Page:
We’ve had a great year here at Stryve, and I have it on pretty good authority that we’ve even made it onto Santa’s ‘nice’ list. Since it’s that time of year and everyone’s scrambling to get their holiday shopping done, we thought we’d help you out by putting together a list of our own. What kind of list? A digital marketing wish list, of course!
So, if you’re feeling extra generous this holiday season, here are some completely practical gift ideas for the digital marketer in your life.
1) “For young people to learn that digital marketing is more than Facebook ads and influencers” – Liza
I’ve come to terms with the fact my grandparents will never understand what I do. They’ll nod and smile and say they’re proud of me when really, they have no idea what I’m talking about. I get it because they’re from an older generation, but what I can’t come to terms with is how many young people are just as clueless. The extent of a lot of people’s digital marketing awareness begins and ends at social media and influencers. When I tell someone I work at a “digital marketing agency”, the response is usually something along the lines of, “Soooo what do you do? Make Facebook ads all day?” *sigh*
It’s not entirely their fault, though. Compared to other industries and professions, digital marketing is practically an infant. Even business schools fail to place a large focus on the digital space, instead focusing more on traditional marketing methods like print, TV, and radio. That said, things are a-changing and it’s time for young people to pay attention!
2) “For all ad platforms to copy Twitter’s back-end structure” – Sarah
I’ve spent many years launching campaigns on various ad platforms. Some of them are OK, and some of them make me want to rip my hair out. Twitter’s is excellent. The structure of their campaigns gives me ultimate control to craft a strategy that works for my specific client’s goals. Budgets, bid strategies, and targeting can easily be set at a campaign or ad group level. Assigning creatives to a campaign is a breeze because you can do it either from the campaign or the creative manager.
That said, if you’re from Twitter and feeling really good about yourself, I still have a wish list item for you: dynamic or easy A/B testing setup for creative. I’m sick of copy/pasting a bunch of variations in. Copy Facebook on that one, please.
3) “For Google Ads reps to stop calling me” – Kaleigh
Between all the spam calls, robocalls, and now Google Ads reps calling me, my phone has been ringing off the hook. As a millennial, unplanned phone calls are my nightmare, but I’ll happily take a call if it means a valuable conversation. Keyword: valuable. The last time I took a call from a Google Ads rep, I thought maybe I’d get some insightful campaign feedback. Nope! Instead, they wasted my time with the most basic of questions (“how many campaigns are you running?” “What are the budgets?’). Seriously, 30 minutes of asking questions they could have answered in 30 seconds by just looking at my account. Trust me, I’m not the only one who is so over Google Ads reps. At the very least, if you’re going to give me a bunch of irrelevant ‘insights’, send me an email. Bah, humbug!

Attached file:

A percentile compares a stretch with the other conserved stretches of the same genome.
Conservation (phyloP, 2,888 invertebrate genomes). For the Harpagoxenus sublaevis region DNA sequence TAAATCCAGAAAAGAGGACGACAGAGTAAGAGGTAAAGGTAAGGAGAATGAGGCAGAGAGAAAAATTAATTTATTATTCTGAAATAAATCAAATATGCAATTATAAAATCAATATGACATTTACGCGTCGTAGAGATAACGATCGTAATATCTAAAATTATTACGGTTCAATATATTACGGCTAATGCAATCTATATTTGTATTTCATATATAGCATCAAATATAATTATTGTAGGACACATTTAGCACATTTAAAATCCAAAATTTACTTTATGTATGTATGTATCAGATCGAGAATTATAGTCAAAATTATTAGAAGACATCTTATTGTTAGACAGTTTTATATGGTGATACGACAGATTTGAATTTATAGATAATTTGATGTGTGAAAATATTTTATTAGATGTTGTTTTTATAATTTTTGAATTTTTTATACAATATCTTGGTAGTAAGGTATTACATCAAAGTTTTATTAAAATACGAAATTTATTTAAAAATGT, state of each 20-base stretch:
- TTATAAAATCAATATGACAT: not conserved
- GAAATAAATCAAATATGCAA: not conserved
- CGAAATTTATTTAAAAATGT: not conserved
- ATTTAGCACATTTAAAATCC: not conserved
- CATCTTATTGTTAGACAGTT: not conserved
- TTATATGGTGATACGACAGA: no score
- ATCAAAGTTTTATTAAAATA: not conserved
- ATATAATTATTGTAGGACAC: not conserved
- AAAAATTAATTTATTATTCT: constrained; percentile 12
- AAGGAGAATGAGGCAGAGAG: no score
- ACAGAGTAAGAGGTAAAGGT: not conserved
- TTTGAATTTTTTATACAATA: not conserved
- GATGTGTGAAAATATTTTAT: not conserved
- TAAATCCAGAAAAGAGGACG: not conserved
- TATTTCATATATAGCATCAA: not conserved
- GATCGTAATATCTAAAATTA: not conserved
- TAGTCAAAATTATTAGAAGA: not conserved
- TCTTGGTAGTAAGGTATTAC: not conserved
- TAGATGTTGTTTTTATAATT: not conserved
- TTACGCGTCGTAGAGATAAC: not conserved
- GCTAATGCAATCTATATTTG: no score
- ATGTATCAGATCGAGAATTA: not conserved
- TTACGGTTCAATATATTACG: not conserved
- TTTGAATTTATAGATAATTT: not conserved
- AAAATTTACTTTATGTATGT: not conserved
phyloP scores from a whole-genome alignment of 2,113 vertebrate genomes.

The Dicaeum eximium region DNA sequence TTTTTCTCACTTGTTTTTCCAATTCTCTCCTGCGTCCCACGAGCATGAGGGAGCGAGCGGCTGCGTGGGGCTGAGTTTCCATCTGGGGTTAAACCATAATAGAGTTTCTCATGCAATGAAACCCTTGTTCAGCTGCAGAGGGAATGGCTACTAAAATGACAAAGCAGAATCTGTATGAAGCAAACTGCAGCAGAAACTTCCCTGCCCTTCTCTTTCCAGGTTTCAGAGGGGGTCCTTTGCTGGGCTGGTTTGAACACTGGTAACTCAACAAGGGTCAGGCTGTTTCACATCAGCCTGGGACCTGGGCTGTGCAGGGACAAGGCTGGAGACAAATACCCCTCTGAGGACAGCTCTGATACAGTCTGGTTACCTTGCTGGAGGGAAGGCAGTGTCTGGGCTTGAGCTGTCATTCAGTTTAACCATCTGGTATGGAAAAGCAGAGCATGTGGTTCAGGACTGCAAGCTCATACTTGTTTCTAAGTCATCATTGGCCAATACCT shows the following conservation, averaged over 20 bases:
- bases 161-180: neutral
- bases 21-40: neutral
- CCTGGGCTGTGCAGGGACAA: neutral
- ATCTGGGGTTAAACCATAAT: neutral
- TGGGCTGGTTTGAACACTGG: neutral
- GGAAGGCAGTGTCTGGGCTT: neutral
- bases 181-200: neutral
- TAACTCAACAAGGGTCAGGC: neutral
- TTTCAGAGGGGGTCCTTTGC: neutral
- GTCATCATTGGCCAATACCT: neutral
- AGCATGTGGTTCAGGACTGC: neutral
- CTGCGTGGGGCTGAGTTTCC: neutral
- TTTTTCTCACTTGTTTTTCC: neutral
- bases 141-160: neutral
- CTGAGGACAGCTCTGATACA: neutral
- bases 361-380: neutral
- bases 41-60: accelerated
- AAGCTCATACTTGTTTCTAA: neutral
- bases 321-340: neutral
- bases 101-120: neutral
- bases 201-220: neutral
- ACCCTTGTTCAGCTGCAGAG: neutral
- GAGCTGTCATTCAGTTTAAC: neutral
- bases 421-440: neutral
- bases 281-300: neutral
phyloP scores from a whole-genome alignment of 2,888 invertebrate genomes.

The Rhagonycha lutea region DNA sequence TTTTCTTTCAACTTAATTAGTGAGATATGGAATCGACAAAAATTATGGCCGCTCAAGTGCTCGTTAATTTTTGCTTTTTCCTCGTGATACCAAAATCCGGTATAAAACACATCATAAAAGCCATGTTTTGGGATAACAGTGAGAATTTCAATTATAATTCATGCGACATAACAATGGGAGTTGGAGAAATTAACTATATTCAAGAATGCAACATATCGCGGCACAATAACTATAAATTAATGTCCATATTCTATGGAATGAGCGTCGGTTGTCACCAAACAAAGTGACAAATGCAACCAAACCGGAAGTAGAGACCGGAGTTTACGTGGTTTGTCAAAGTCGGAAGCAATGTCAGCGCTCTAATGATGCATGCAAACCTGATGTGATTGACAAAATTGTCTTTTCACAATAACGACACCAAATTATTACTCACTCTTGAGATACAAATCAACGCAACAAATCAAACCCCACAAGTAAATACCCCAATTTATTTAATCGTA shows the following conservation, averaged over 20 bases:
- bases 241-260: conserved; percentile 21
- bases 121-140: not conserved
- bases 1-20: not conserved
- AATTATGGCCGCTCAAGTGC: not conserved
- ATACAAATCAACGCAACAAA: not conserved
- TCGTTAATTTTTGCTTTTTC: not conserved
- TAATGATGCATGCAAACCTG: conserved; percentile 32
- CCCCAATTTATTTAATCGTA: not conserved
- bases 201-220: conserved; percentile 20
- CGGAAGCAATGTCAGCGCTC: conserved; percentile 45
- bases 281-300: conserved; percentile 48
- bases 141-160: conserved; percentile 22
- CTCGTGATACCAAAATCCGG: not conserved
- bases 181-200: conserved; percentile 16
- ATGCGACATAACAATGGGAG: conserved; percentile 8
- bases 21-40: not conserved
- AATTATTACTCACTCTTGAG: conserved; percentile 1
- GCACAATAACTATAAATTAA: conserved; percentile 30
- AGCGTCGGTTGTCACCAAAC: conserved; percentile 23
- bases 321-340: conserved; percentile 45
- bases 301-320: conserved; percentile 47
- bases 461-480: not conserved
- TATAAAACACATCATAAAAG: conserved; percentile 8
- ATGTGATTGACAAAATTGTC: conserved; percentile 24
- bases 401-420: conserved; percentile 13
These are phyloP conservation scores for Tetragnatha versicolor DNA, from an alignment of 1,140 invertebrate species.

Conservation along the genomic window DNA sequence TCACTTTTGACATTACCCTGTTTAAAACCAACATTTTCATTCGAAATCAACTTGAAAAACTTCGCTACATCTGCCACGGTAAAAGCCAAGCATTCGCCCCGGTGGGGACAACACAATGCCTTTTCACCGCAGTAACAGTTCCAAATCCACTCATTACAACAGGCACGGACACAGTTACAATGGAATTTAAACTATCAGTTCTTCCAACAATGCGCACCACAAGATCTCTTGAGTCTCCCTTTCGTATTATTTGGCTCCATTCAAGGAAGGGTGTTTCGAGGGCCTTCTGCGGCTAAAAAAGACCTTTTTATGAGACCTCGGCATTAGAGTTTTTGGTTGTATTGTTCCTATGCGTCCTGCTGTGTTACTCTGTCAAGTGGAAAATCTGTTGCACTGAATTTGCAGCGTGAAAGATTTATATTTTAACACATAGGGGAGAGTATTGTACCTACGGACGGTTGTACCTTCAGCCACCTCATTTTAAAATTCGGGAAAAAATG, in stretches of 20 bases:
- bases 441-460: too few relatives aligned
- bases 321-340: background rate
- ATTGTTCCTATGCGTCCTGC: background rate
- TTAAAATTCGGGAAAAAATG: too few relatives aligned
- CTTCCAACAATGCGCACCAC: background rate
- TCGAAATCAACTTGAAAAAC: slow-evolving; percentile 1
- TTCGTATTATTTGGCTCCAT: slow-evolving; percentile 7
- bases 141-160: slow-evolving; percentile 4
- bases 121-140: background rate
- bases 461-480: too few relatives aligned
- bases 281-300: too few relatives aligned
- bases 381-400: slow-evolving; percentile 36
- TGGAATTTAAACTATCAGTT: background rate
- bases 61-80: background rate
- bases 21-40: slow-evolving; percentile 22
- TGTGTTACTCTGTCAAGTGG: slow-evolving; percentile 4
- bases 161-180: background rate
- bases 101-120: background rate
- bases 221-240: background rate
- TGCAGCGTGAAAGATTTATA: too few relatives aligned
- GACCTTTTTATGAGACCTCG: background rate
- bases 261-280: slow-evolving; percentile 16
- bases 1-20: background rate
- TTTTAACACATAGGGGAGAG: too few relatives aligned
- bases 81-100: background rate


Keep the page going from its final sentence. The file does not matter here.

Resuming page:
4) For the bar to be raised on what we call “innovation” – Kyle
I just picked up a Microsoft Surface Pro 7 on Black Friday. It works as a tablet and laptop, with a magnetic keyboard and a built-in kickstand. It has a pen that interacts with the screen better than anything else on the market and has a slew of other updates from the previous 6 models. Gun to my head, I’d describe the Surface Pro 7 as innovative.
What isn’t innovative is updating an ad with new copy or swapping the image on a landing page – these are just changes you make because that’s what you do. Sure, they might fall under Merriam Webster’s definition, “to make changes / do something in a new way” but come onnnnnn. I don’t go around calling my Corn Flakes “breakfast cuisine”. I’m careful with my work, but I wouldn’t call it “expert precision”. As an industry, can we just dial down the flash and stop overhyping everything as innovation?
For Christmas, I’m asking for all marketers to think of “innovation” in the same way we think of “love”. Save it for something special, don’t say it too much, and when you innovate, innovate with all your heart.